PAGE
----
When the is Claimed( ) method is called with arguments identifying a particular I/O path and device, the isClaimed( ) method determines whether the device matches the device described by the particular property file. For example, the isClaimed( ) method of a default SCSI discovery class examines the vendor ID and product ID actually obtained from the device communicatively coupled via the particular I/O path. The default SCSI isClaimed( ) method concatenates the actual vendor ID and product ID. The default isClaimed( ) method compares the concatenated result to the information set forth in the discovery model field of the respective property file. If the information matches, it is concluded that the device is described by the respective property file which causes the isClaimed( ) method to return a value of true. If the information does not match, the isClaimed( ) method returns a value of false. For SNMP devices, the default isClaimed( ) method may compare the system object ID with the value of string operand of the SNMP model discovery keyword in the property file.
Property files such as property file 300 are preferably written into a set of property files in a predefined directory when devices are added to SAN 105. In particular, a SAN administrator may execute an installation program when a new device is added to SAN 105. When the installation program installs various drivers and the like, the installation program preferably writes a property file associated with the particular device into a predetermined location for further retrieval by management server 103. It shall be appreciated that there should preferably be at least one property file per type of device disposed on SAN 105.
When management server 103 initiates device discovery operations, management server 103 loads all property files into an array. Management server 103 reads each property file in the array and instantiates a property object according to the property class field. If the property class field is not provided or is empty, an object of a default discovery class is preferably instantiated. Additionally, a handle or pointer to the instantiated class is preferably placed into the array. In a preferred embodiment, three arrays will be present. Specifically, one array contains the class information removed from the property files. The next array contains handles to the SCSI discovery class objects as defined by the class information. The other array contains the handles to the SNMP discovery class objects as defined by the class information.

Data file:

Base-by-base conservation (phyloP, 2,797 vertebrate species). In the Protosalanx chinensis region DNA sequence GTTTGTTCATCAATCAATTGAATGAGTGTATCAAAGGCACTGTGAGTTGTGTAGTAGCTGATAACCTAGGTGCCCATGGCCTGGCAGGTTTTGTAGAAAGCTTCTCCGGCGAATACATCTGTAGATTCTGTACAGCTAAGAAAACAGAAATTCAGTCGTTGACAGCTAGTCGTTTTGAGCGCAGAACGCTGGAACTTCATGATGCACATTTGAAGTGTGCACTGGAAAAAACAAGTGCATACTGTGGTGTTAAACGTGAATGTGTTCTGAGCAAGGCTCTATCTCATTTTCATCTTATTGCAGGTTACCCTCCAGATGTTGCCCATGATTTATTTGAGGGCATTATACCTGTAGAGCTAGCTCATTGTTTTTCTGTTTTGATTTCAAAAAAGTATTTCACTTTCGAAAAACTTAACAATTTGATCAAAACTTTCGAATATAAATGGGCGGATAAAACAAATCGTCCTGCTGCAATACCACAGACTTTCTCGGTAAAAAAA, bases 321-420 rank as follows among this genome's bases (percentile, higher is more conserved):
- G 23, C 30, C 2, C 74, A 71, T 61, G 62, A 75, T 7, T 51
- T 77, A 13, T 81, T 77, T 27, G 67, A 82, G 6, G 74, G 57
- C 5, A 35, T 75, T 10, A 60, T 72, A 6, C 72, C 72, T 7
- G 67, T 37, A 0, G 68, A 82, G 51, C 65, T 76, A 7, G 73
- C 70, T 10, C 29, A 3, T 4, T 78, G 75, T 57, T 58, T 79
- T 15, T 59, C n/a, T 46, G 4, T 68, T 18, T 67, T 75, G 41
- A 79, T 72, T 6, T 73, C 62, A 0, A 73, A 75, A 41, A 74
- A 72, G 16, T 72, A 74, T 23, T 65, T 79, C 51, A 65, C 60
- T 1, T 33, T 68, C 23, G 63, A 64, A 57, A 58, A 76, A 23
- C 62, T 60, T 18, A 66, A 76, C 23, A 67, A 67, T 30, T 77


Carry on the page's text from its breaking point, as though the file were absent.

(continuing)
Management server 103 then examines each I/O path. Management server 103 examines each I/O path by utilizing the device information actually obtained from the devices respectively associated with such I/O paths. As previously noted this information may include DNS identifier, IP address, vendor ID, product ID, serial number, and/or firmware revision. Additionally, it shall be noted that such information obtained from devices is preferably cached. Caching of information is particularly helpful, since certain devices (such as a large disk array) may comprise thousands of host LUNs. Thus, caching of information will allow subsequent identification method calls to occur more efficiently.
For each host LUN reported, management server 103 passes the pertinent information to each isClaimed( ) method of SCSI discovery class objects utilizing the handles in the appropriate array. Management server 103 is thereby able to identify the devices on the host LUNs. Specifically, management server 103 determines that a particular type of device is associated with an I/O path when the isClaimed( ) method defined by the property file of that type of device returns a true value. Likewise, for each I/O path defined by an IP address, management server 103 calls the SNMP discovery class objects by the handles in the appropriate array. When a device is identified, management server 103 calls the getInstanceID( ) of the appropriate object to associate a unique identifier with the particular device.
After examining each LUN and IP address I/O path, management server 103 has identified the specific type device associated with the I/O paths by use of the property files. Any information necessary to manage or operate the devices may be obtained directly or indirectly from their respective property files. Also, a unique identifier is associated with each device to facilitate such management or operation.
It shall be appreciated that the present invention provides numerous advantages. First, preferred embodiments of the present invention do not require modification of the main management server code to provide an update or upgrade. Instead, preferred embodiments allow an update or upgrade to occur by inserting or placing the new property file(s) and discovery class(es) into the appropriate directory. The addition of the new property file(s) and discovery class(es) will cause the operations of management server code to automatically recognize the property file(s) and discovery class(es) when the management server code is restarted. This allows loading of new drivers or software updates and upgrades to occur without shutting down the system.